As mentioned yesterday England do appear to suffer when compared with the talents on offer in Ireland and France although undoubtedly there is a strong core running through the side. With the resources available to England both on and off the pitch there is no excuse for them not to be challenging for honours year in year out. Something has gone wrong though over the last 6 or 7 years and for our money, Johnson is not the man for the job. To justify his retention as Team Manager, England need to finish at least 2nd in our eyes. Anything less and England will have gone backward.

Prediction: 3rd. The fixture list is kind to England with two easy (in theory anyway) away games to Scotland and Italy and only one tricky one (France). England though will probably also lose to Ireland so a middling campaign only with two losses is our prediction.

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4 responses

26 01 2010
George Buck

I think our problem lies with our front five. England have always been solid in this department. Since the last world cup, we haven’t had the right combinations up front. In rugby, in order to look remotely dangerous you need good first phase possession. Unlike other sports (take football, hockey, aussie rules), you can pass the ball forward, in rugby you can only pass sideways or backwards. You can obviously kick it, but there is only one player really challenging in defense. With average teams (like England have recently been) we see this depressing tennis-style rugby, where we hanging back deep and the ball is being kicked back and forth. Yes, in 2003 we had excellent backs to finish off moves, but this was only due to the likes of Johnson, Vickery (in his prime), Thomson et al dominating up front. Look at how the forwards completely stuffed Australia up front in the 2003 World Cup!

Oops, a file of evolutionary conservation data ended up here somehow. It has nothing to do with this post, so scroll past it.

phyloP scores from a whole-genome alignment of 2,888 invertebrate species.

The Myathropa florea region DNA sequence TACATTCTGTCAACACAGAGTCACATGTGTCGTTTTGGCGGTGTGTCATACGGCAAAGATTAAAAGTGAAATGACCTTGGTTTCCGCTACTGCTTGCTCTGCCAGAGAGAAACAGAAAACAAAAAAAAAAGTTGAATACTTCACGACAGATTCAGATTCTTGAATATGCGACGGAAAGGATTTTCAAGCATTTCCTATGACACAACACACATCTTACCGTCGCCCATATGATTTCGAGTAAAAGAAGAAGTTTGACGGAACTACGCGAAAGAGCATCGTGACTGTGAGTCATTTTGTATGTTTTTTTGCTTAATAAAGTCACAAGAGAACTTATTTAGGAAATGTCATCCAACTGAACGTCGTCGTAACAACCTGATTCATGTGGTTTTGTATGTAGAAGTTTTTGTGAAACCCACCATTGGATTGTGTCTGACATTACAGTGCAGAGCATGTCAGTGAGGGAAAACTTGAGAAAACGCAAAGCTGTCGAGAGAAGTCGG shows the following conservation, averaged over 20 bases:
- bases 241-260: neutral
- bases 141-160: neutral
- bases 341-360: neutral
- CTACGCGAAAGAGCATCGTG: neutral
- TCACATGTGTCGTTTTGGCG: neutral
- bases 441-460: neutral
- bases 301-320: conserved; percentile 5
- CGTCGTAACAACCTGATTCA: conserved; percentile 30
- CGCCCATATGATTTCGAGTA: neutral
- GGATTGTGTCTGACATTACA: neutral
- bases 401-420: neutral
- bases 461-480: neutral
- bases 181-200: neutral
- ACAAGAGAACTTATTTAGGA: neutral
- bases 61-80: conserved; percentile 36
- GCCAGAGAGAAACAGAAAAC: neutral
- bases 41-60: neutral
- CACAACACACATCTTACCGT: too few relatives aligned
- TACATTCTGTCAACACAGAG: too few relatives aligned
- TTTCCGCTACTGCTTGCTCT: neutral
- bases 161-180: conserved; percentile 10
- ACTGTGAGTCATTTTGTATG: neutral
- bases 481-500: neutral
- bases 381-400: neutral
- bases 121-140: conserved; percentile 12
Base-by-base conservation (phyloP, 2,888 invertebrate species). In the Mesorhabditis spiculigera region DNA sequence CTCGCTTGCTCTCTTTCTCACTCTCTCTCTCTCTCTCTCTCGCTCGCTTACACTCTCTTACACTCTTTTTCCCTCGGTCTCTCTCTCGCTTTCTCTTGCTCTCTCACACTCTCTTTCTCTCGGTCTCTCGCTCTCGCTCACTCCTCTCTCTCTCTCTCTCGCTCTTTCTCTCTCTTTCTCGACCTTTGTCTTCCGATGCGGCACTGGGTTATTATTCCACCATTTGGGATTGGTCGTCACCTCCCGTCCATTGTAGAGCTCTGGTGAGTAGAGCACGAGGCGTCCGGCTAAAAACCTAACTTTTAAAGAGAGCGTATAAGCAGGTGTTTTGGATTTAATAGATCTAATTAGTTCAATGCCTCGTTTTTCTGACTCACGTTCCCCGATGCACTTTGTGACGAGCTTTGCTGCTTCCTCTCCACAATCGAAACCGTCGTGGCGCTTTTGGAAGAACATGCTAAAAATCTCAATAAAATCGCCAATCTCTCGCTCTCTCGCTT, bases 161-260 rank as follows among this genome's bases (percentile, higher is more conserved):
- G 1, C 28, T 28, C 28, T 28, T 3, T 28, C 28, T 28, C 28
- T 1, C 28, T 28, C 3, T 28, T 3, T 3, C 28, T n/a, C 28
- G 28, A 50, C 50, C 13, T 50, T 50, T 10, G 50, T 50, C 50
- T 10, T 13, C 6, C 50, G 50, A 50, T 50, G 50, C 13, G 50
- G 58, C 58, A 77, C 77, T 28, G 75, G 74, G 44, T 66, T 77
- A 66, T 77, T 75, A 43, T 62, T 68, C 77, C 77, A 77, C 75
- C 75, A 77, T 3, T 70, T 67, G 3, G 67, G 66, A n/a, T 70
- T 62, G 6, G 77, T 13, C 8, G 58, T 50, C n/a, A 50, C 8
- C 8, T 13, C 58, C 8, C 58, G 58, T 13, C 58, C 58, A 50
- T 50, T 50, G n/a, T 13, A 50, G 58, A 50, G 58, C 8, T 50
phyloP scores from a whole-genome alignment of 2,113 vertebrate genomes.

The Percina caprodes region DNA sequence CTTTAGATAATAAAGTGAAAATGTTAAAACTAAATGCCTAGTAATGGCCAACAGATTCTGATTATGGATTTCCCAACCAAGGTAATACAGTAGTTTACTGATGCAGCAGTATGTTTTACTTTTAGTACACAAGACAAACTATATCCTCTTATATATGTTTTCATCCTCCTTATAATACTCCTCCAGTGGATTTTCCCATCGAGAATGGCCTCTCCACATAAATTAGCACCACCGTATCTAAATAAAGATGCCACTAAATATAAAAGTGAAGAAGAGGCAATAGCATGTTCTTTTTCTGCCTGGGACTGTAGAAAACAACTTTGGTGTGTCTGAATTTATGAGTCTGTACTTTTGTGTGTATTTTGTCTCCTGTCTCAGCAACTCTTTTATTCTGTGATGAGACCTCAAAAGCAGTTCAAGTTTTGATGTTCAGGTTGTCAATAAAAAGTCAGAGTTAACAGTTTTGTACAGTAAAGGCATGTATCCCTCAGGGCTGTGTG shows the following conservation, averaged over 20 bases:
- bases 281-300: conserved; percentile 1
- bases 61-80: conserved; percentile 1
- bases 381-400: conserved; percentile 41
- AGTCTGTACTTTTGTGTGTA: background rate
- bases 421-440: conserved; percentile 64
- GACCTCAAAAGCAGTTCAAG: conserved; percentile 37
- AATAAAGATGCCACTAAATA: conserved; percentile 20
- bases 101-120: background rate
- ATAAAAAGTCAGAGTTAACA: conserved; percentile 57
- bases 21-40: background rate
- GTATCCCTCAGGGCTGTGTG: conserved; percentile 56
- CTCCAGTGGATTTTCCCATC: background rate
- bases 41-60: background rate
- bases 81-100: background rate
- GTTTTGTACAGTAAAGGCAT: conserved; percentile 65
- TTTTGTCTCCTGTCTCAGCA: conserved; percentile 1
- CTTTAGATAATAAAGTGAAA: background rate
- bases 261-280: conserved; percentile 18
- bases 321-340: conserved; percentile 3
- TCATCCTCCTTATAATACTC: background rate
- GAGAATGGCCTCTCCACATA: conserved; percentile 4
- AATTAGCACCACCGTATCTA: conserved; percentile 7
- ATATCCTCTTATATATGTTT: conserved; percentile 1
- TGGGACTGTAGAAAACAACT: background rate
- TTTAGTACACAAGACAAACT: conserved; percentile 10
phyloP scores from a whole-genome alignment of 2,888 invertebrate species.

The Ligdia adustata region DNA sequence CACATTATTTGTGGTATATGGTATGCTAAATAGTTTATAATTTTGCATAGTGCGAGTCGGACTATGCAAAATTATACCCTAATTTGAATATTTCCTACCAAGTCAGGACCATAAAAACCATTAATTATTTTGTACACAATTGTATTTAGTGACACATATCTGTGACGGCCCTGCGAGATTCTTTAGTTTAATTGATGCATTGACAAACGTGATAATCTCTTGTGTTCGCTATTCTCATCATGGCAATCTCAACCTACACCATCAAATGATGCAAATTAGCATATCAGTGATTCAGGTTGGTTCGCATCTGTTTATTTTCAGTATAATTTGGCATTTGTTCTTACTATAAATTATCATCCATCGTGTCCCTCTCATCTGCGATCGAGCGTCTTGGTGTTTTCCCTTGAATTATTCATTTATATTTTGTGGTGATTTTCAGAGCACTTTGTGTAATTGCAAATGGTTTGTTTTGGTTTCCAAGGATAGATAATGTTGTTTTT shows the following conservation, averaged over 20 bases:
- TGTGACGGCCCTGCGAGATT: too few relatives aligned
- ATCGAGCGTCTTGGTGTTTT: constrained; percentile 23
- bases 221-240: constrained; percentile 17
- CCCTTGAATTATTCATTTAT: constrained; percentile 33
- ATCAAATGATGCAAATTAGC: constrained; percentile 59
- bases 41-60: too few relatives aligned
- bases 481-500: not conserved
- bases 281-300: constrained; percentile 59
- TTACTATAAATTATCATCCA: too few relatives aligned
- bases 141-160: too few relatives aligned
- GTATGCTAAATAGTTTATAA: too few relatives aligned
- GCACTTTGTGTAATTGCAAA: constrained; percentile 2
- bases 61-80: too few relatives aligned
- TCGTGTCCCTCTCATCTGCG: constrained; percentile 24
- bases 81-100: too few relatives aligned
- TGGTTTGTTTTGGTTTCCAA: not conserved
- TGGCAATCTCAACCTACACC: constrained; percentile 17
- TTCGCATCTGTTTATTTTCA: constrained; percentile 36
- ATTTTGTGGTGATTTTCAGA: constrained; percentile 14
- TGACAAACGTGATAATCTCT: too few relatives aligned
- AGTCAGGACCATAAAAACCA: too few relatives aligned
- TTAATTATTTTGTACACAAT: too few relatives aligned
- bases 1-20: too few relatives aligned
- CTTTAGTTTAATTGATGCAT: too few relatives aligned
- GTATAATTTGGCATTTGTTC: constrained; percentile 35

You’d think Johno (with Rowntree) would be an expert in this department, but he has not been adventurous enough for me, sticking with the old faces – Julian White (36/37 years old – thank God he’s injured), Vickery (losing it), Tim Payne. I simply can’t believe that he has retained Borthwick as Captain – it is an absolute joke! The collective amount of yards he must have made in all the Autumn internationals must have been about 10! He is a bit of a wet f*rt in my opinion and too much of a ‘nice guy’. If he had some ‘presence’ or a ‘good rugby brain’ there might be some cause for argument. He doesn’t show any of this on the field and certainly not off the field in interviews. I struggle to be as passionate as I used to be when I see him as the face of english rugby!
Johnson needs to be more gutsy in his selections for the Six Nations 2009. The new faces that have been added to the squad suggests that this will be the case. If he tries ‘new combinations’ like Ian Mcgeechan did so well on the Lions, I will be more empathetic. If not, he has to go i’m afraid.